ELKMONT, Ala. – Farmer Jesse Hobbs said the recent drought sent one of his crops down a fast track to maturity.
“You can still see some of the green spots around the edge, still a few leaves,” explained Hobbs. “As a whole, this field could be harvested in the next day or so.”
That’s not a good thing.
This soybean crop was supposed to be green for at least another month.
As a result, many of the soybean pods are yielding one bean versus three.
“We’ve got a lot of juvenile growth in the top where the lack of moisture here at the end didn’t help finish up that crop because its just like a tree, it starts at the bottom and works its way to the top.”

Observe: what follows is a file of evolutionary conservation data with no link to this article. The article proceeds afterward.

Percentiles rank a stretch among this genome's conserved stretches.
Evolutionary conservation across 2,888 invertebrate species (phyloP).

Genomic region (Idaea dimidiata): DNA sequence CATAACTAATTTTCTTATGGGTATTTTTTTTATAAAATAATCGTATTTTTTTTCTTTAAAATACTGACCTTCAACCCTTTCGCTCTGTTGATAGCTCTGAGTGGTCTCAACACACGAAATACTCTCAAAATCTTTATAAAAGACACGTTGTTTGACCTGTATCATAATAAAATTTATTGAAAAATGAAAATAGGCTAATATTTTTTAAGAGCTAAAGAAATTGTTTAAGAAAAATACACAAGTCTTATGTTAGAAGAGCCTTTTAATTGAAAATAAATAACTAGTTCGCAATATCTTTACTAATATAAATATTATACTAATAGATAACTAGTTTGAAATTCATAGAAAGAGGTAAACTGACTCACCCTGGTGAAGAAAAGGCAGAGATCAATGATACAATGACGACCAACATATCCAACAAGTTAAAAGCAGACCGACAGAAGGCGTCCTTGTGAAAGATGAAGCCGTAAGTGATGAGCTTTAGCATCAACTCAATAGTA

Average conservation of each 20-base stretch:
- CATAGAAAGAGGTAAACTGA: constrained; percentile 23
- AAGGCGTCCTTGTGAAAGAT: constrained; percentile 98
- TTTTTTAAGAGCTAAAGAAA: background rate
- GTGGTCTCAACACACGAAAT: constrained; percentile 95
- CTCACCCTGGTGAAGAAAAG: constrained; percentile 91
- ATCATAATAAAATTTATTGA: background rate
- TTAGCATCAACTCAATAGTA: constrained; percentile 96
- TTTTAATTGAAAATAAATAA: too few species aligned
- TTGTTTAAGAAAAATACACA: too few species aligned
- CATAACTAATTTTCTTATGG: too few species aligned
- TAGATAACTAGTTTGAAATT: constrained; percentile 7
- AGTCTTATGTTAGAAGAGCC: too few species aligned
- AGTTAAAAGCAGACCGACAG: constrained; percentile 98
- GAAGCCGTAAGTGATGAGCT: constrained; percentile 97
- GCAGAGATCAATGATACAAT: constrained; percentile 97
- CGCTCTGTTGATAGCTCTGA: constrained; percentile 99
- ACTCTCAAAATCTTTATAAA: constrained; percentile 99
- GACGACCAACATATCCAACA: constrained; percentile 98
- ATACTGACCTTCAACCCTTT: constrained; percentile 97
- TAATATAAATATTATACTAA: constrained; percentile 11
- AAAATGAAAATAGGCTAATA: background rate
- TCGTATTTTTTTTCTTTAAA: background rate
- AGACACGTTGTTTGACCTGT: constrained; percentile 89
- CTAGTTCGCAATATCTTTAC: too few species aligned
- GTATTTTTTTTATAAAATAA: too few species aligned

To make up for a potential loss on the crops, Hobbs said he’s staying on top of other things he has planted.
“I’m hoping the cotton, which is a very drought hearty crop will be able to pick up that slack,” Hobbs said. “That’s why we try to have more than one crop growing on our farm.”
Hobbs’ farm currently plants seven different crops. The farmer said as far as consumer effects, there probably won’t be much change in price for soy-based products.
“I don’t think you’ll really see the ripple effect,” Hobbs explained. “This year, the biggest crop I think that was hit in the lower 48 was corn.”
He said consumers may see an increase in corn costs in the new year.
In agriculture, Hobbs believes, weather can either be a farmer’s biggest help or greatest enemy.
“We just have to hope for the best.”